Thursday, February 26, 2015

Nazis in Connemara, Co. Galway!

I reckoned that was a headline that would grab your attention!

Front view with distinctive Swastika

I’ve just been sent this pair of photos from an old friend of mine. He tells me that the object washed ashore near Clifden, Co. Galway about a year or so ago. Unfortunately, the photos lack a scale, but the one where the object is being held should give some indication of its size. At a very rough guess, it appears to be about 85 mm long, and bears a very recognisable Nazi Swastika inside a pentagon (c. 40 mm across). The side view shows that the pentagon seems to have acted as the head of a bolt for securing or tightening a wire or cable of some description. My friend suggests that it might have been used to secure sea mines, but I’ve no particular knowledge of Nazi engineering so I’m not able to either confirm or deny the theory. For this reason, I’m throwing this open to archaeological crowdsourcing in the hope of an answer!

Many thanks,

Robert M Chapple

Side view

Update [Feb 26 20:30]: I truly love the internet & all the fine people you meet on social media! I got one suggestion from Stephen Douglas, the engineer husband of archaeologist Sharon Greene, that it looked like a 'wire tensioner' (or radisseur) ... and a bit of searching later allows me to be pretty certain that this is indeed what it is ... there is one from Brazil [here | here] and another from Scotland [here | here]. It appears unlikely that this device had any connection to the Nazis, but should serve to remind us (myself included!) that there was a time in the early 20th century when the Swastika was a popular symbol of good luck throughout western Europe [here].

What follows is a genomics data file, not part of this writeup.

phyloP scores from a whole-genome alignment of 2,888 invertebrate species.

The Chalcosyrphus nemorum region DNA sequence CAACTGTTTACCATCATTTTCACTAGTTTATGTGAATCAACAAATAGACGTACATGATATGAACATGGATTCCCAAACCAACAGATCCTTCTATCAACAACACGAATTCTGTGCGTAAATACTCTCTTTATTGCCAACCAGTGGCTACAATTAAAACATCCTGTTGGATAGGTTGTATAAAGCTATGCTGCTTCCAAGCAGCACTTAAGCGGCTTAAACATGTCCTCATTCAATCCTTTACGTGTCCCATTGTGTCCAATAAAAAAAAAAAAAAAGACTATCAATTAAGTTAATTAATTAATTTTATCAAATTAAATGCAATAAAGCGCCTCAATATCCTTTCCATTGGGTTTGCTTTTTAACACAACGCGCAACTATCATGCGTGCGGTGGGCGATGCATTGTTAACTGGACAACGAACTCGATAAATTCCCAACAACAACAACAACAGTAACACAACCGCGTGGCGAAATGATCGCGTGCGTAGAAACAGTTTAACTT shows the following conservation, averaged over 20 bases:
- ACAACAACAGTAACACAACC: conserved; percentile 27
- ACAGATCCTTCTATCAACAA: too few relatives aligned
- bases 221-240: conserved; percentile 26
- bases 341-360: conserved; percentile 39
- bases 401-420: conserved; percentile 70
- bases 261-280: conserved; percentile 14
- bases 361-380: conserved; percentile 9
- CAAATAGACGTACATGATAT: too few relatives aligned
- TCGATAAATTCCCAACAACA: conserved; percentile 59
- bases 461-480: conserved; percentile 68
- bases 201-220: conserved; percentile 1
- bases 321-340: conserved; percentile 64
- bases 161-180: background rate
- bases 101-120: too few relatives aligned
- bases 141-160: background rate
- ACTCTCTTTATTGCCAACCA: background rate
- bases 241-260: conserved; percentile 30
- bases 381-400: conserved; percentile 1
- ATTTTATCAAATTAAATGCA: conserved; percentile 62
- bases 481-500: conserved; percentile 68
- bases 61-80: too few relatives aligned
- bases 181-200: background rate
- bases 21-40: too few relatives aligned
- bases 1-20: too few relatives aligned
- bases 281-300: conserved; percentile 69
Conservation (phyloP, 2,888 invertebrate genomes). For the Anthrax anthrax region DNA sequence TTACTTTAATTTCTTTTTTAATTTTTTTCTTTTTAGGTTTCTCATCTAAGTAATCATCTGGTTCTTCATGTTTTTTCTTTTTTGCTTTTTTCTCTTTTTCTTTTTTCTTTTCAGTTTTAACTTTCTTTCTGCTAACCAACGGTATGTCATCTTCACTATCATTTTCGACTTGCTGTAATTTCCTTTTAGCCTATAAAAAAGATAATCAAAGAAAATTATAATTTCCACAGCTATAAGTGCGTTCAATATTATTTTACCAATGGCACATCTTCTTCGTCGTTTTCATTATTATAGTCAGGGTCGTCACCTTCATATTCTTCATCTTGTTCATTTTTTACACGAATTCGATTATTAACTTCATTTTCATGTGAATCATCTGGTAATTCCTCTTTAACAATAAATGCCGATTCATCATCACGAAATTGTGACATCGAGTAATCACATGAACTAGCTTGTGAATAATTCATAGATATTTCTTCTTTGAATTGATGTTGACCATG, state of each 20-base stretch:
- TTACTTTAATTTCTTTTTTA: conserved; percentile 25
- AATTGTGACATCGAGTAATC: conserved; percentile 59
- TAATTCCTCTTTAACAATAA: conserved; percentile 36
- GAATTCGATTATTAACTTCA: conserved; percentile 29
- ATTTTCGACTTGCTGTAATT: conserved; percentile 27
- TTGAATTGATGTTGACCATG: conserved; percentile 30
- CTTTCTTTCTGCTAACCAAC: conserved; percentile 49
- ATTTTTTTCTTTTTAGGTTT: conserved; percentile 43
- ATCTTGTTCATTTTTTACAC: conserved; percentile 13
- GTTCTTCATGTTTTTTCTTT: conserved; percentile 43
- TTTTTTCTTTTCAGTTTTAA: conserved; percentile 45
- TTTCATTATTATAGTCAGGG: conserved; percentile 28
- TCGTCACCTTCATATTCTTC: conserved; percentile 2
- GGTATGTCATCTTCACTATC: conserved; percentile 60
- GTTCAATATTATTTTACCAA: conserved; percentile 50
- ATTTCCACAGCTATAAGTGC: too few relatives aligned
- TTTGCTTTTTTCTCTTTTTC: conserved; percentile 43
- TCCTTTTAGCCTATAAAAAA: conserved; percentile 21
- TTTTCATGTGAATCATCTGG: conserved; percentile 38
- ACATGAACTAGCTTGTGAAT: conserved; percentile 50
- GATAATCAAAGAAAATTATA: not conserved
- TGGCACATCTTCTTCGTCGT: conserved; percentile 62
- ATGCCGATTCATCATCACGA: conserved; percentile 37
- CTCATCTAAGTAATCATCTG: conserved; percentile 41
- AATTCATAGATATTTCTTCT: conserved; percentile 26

On the other hand, this gives me the opportunity to post this:

It never rains, but it pours! In the comments below, Mr David Brennan, tells me that he's found a number on a fence in Kildare. Then Mr Liam Byrne brings this to my attention: one on sale in Tralee for €80 [here]. 

These two images are of the radisseur found by David Brennan associated with a fence post, in a field near Newbridge, Co. Kildare. He notes that: 'If I can recall, there were three others remaining on the metal fence post, but no others were to be found on any of the other fence posts along the same boundary fence.'

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